Ruy Lopez Opening – Quick Start Guide

Ruy Lopez Opening – Quick Start Guide

The Ruy Lopez Opening is one of the oldest openings in chess history. Together with the Italian, it is among the most used weapons against 1…e5. Also referred to as the Spanish Opening, we reach it after the moves 1.e4 e5 2.Nf3 Nc6 3.Bb5.

The opening is named after the Spanish priest Ruy Lopez de Segura, who studied it in depth in the 16th century. In 1561, he published a book, “Libro de Axedrez”, where he argued the superiority of 3.Bb5 to 3.Bc4 (the Italian Opening). The popularity of the Ruy Lopez increased in the 19th century, thanks to Carl Jaenisch, a strong player in his day and a respected chess theorist. Nowadays, the Spanish Opening is a common guest in every tournament, at all levels. It is a principled opening, suitable for a beginner, for example, but it can become a lethal weapon as well in the hands of an experienced Grandmaster.

Ruy Lopez Opening - Quick Start Opening Guide

Theory Overview

The theory of the Ruy Lopez is very well developed and still constantly being developed. At the highest level, top theoreticians try to find new ideas that can pose black practical problems. There is a large amount of theory available in this opening, as well as many books written by renowned authors. However, being quite a solid opening, it can be played at any level if you understand its plans and ideas.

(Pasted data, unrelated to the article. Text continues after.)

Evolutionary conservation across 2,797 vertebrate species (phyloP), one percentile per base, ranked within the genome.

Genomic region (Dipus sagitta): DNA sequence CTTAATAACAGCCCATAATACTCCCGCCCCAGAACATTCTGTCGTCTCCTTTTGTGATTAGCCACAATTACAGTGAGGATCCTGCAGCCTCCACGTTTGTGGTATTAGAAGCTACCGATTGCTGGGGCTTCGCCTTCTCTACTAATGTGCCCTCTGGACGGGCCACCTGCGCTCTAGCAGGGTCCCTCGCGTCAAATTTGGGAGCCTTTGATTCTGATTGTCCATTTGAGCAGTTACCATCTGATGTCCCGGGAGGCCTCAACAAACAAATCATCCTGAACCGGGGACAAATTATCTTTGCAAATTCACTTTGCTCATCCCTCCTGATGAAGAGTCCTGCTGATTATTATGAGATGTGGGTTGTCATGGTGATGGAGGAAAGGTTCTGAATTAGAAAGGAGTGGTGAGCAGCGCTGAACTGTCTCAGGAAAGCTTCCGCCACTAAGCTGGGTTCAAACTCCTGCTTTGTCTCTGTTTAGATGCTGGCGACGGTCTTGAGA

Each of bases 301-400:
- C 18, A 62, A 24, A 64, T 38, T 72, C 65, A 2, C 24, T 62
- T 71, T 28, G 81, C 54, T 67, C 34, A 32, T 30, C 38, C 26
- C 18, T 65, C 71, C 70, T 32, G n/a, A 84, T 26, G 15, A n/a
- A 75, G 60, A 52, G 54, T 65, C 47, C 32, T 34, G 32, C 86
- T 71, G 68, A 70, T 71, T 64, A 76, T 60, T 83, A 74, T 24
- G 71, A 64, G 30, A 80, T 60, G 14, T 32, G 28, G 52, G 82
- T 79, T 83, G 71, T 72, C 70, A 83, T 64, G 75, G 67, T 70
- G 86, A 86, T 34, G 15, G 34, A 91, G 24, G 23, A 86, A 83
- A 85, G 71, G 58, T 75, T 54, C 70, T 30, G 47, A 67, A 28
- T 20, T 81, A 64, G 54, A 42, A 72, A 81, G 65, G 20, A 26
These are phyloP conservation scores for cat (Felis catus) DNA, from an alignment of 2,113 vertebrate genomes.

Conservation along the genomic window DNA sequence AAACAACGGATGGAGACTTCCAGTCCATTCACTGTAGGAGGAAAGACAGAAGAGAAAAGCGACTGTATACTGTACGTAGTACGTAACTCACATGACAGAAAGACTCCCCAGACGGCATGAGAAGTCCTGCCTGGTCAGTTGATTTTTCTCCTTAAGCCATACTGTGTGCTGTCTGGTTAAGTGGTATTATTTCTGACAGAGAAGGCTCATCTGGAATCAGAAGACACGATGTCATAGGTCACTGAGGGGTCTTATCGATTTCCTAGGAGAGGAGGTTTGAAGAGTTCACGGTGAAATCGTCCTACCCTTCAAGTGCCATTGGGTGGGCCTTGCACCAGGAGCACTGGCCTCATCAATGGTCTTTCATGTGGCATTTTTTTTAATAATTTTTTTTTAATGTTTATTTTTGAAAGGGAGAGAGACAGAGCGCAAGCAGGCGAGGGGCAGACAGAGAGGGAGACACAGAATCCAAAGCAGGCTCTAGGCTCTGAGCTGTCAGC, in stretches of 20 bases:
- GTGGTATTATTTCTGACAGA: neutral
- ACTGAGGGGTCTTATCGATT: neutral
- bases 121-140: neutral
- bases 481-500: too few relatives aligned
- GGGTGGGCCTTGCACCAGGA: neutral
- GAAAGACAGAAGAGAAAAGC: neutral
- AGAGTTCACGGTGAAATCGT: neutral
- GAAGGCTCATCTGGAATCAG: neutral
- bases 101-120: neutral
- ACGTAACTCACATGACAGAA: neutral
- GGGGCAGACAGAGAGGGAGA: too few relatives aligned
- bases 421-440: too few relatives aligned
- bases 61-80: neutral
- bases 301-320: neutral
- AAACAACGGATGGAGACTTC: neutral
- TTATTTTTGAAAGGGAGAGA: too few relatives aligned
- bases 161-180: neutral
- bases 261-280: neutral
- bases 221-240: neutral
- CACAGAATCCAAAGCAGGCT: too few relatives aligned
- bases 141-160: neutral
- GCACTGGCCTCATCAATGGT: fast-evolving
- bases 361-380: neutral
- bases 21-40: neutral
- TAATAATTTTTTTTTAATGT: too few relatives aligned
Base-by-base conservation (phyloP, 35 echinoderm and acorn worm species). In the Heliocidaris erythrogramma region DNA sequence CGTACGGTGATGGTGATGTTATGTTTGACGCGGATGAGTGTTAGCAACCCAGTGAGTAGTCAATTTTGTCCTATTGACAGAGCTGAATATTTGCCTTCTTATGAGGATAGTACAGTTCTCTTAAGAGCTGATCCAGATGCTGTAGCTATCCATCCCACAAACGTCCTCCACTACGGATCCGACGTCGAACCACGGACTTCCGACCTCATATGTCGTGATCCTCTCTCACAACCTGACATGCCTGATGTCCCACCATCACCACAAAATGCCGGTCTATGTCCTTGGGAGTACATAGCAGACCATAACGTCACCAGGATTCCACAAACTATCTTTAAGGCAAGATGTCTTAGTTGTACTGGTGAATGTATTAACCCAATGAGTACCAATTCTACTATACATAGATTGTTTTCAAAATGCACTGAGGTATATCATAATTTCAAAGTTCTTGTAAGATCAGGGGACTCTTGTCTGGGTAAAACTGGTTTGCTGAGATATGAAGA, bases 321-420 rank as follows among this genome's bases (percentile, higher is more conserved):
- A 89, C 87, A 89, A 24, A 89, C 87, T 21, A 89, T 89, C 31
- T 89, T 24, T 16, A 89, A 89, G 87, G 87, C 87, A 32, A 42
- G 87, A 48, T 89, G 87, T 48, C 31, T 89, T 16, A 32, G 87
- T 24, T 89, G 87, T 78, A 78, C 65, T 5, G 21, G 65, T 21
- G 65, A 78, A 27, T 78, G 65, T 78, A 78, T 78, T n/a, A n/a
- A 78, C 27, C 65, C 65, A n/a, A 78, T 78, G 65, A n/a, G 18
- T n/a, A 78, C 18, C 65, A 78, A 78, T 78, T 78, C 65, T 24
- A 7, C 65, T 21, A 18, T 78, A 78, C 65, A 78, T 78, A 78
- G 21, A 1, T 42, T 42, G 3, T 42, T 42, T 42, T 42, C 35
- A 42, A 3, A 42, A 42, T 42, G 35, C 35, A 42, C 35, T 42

Black’s most popular 3rd moves are 3…a6 (the Morphy Defense) and 3…Nf6 (The Berlin Defence). The next two most played moves, but much less popular than the Morphy and the Berlin, are 3…d6 (The Modern Steinitz Defence) and 3…f5 (The Jaenisch Gambit or the Schliemann Defence). While the Steinitz Defence isn’t considered dangerous, the latter can get pretty aggressive. It’s important to know how to react with white and avoid getting surprised over the board.

There is one thing white must watch out for in the Modern Steinitz Defense, and that’s the Noah’s Ark Trap:

5.d4 b5 6.Bb3 Nxd4 7.Nxd4 exd4 8.Qxd4??

5.d4 b5 6.Bb3 Nxd4 7.Nxd4 exd4 8.Qxd4??

Now, after 8…c5 followed by 9…c4, the white light-squared bishop is trapped. White can try 9.Qd5, but after 9…Be6 10.Qc6+ Bd7 white will run out of threats to create and lose the piece.

Here we’re going to take a brief look at black’s most popular replies, 3…a6 and 3…Nf6

The Morphy Defense (1.e4 e5 2.Nf3 Nc6 3.Bb5 a6)

Ruy Lopez Opening - Quick Start Opening Guide

4. Ba4

The alternative is 4.Bxc6, the Exchange Variation. This is a solid, but much less popular line. Many players prefer to go for the more complicated Spanish middlegames, where the light-squared bishop is usually a key piece. It can exert pressure on the kingside from b3 or can help the central d4 break from c2. When placed on this square, it defends the e4 pawn and is ready to join the attack once the b1-h7 diagonal opens up. The main idea of the Exchange Variation is seen in the endgame. White hopes to get into a favorable endgame, where black’s doubled pawns on the c file will give the first player good winning chances. The following pawn structure is what white is hoping for:

4. Ba4

In the diagrammed position, white will be able to create a passed pawn on the kingside, while black’s queenside pawn majority is difficult to advance.

Fischer is one of the players who had great results with this line. His win against Spasksy is a classic:

Another point to remember is that white will not win a pawn on the 5th move after 4.Bxc6 dxc6 5.Nxe5:

Ruy Lopez Opening - Quick Start Opening Guide

After 5…Qd4, black wins back the material, with good play.

4…Nf6 5.0-0